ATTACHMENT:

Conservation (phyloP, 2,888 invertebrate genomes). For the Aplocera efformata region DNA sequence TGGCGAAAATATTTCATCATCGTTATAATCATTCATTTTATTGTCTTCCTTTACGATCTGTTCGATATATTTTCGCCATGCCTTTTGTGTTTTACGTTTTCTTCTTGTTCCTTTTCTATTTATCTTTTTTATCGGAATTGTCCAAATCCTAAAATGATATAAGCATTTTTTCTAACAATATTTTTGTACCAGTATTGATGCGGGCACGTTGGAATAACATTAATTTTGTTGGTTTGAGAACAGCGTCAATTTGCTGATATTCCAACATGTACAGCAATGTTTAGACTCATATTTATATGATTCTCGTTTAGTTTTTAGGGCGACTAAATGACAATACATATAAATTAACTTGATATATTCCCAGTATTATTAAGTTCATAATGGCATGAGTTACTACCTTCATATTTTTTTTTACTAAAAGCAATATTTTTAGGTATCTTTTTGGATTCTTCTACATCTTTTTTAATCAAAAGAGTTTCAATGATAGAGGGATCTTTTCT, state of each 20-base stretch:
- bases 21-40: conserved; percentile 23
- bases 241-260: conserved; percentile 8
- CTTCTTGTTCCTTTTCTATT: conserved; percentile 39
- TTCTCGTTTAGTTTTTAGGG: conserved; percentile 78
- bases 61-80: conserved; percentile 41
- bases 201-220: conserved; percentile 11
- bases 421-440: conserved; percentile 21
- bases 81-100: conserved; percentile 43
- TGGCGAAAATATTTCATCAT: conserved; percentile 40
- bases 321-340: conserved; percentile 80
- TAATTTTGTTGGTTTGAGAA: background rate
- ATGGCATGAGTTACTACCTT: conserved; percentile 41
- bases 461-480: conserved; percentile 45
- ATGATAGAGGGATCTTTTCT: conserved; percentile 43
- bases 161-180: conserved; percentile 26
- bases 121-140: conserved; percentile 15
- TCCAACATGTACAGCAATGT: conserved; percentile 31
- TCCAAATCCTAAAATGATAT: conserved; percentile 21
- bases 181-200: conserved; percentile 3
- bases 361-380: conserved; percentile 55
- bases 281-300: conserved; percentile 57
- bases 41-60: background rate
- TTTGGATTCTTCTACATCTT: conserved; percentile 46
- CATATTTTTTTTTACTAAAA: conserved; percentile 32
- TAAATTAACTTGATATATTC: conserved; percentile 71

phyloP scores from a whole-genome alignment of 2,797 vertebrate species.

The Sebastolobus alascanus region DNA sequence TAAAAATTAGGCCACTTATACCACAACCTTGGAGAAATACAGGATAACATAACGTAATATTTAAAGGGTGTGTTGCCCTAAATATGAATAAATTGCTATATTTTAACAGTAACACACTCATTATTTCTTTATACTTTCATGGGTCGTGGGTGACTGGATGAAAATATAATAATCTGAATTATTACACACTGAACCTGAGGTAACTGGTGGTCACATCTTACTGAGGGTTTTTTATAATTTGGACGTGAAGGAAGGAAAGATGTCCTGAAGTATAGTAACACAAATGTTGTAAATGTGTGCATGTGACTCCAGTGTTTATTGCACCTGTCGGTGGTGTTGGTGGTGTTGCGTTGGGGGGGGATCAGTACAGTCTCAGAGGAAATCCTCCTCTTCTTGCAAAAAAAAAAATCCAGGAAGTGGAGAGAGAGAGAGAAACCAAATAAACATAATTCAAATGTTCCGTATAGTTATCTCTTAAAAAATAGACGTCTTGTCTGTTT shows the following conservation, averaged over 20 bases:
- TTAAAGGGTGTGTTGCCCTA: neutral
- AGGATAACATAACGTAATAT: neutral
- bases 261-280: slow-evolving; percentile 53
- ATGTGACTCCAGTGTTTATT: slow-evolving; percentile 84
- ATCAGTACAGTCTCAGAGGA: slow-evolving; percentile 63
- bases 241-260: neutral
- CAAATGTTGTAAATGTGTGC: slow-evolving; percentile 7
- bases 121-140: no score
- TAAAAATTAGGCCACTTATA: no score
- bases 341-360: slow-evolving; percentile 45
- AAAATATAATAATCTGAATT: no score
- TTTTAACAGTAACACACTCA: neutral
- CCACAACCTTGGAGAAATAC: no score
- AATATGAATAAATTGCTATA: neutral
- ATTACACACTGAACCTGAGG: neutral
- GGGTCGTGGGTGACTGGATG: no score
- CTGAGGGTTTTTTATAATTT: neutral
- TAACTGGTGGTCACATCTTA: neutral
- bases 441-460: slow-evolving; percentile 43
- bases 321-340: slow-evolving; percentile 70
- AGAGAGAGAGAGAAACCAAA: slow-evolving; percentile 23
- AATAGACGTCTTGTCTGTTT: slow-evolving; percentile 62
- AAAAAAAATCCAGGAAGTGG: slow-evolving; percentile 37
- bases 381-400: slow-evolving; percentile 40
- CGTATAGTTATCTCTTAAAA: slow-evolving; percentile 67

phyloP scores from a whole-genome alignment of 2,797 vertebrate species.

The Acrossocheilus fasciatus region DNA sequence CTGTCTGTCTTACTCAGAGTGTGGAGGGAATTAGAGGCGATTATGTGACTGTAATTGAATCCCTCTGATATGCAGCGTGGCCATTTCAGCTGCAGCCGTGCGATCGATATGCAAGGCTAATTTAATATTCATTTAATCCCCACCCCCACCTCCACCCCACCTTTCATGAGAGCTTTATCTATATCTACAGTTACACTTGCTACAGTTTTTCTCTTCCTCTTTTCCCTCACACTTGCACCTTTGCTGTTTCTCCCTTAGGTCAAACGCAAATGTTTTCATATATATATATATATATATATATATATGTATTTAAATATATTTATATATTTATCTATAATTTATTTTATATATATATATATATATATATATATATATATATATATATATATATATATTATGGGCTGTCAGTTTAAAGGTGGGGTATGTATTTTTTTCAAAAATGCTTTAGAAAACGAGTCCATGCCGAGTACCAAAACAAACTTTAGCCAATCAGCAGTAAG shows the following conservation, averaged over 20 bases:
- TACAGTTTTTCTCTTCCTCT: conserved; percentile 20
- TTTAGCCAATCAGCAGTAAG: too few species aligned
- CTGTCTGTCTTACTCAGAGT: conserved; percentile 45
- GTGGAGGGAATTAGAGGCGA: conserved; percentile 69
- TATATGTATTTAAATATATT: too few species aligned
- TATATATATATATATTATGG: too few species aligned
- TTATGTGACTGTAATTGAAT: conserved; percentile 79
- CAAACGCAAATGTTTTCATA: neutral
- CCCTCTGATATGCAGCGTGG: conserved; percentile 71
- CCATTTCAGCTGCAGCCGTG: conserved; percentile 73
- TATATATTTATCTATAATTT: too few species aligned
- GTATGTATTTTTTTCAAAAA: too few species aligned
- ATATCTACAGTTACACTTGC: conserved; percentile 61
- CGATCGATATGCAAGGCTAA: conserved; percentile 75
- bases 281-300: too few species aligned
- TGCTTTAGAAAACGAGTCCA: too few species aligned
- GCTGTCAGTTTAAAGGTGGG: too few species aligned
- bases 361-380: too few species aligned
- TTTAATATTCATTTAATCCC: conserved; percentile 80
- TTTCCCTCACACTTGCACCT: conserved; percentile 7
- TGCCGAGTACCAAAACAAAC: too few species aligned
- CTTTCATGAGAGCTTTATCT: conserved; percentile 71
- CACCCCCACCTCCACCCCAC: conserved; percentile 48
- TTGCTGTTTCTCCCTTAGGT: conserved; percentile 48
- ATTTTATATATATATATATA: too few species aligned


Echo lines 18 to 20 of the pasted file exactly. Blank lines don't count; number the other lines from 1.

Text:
- TCCAACATGTACAGCAATGT: conserved; percentile 31
- TCCAAATCCTAAAATGATAT: conserved; percentile 21
- bases 181-200: conserved; percentile 3